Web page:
This is with our company and of course, we are in Austin, Texas, so we are a little bit on the relaxing side. I’ve worked and I trained all over the country. I’ve worked in cities, I’ve trained in cities, I’ve trained in small towns and Rural America. Consistently, the outfit that gets the best response is something along the lines of jeans and a polo shirt, never tiny shoes but some regular shoes, duck shoes or some normal shoes, even boots. It depends on the part of the country, cowboy boots. I’ve worn my Dr. Martens before and it works out just fine, but something a little more relaxed. Some guys like to wear Dickies or some khakis and slacks. That’s fine, even a button-up shirt maybe with a company logo. That’s about the middle of the road where you want to be.

Tone Down The Scent

More dressed up than that, the perception is, “You’re way too expensive for me.” In the middle of the summer, a couple of our people actually have nice shorts that they wear. They get a pretty good reception from the homeowners. It depends on your market, but first impressions are so important. Another thing to think about, and I know this from experience to the context here. My mom is very sensitive to smells, odors, and chemicals. She has a horrible allergic reaction to colognes, to hair products, to aftershave, to anything like that. Years ago, my parents had some satellite TV coming to be installed one time. The guy that showed up at the door, the installer, had a pretty good amount of cologne on. She told him as soon as he got into, ‘‘Leave, you can’t be in my house.” She completely turned him away. They had to send someone else who promised not to wear any type of cologne or anything, or they were literally going to change company and go with somebody else who would comply with their request.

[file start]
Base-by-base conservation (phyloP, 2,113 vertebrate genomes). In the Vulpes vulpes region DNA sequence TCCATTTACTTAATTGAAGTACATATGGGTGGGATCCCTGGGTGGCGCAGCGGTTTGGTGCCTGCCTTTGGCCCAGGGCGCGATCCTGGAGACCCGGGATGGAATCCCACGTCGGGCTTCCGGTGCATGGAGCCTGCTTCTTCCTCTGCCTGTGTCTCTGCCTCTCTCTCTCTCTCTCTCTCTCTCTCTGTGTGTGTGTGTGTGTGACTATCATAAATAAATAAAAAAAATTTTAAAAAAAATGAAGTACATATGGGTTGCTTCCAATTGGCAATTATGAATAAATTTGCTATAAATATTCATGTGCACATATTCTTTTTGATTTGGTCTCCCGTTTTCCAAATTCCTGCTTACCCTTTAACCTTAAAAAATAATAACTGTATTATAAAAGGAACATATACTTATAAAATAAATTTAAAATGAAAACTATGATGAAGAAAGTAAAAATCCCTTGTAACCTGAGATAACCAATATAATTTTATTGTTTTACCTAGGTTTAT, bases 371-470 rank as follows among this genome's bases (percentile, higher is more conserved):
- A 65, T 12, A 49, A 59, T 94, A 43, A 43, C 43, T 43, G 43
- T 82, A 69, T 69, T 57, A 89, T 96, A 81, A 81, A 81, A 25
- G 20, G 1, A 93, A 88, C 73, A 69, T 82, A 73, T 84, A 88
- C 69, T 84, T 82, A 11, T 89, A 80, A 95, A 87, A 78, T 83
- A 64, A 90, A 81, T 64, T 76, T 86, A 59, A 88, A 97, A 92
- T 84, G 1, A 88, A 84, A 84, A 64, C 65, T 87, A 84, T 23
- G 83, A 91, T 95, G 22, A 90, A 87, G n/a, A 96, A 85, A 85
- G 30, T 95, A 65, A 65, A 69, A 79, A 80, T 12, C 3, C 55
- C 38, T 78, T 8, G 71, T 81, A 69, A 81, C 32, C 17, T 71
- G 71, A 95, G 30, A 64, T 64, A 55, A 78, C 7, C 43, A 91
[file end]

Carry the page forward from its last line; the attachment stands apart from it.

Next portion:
Was it because they were being mean or being rude? We all have those customers who are jerks or being rude. No, it had to do with the fact that if he had come into the house and spent any amount of time that night, she would have ended up in the emergency room with lung issues because that’s how sensitive she is to smells, odors, and chemicals. I decided years ago to always train my people. If I show up to that 1 in 10,000 houses where somebody is that sensitive, I don’t want to be the guy that gets turned away because “I decided to wear cologne today.” That’s ridiculous. I’ll not wear it for that fact that I can be the most important thing to most people. Anything that you can think of that would be a detractor for first impressions is humongous in our industry.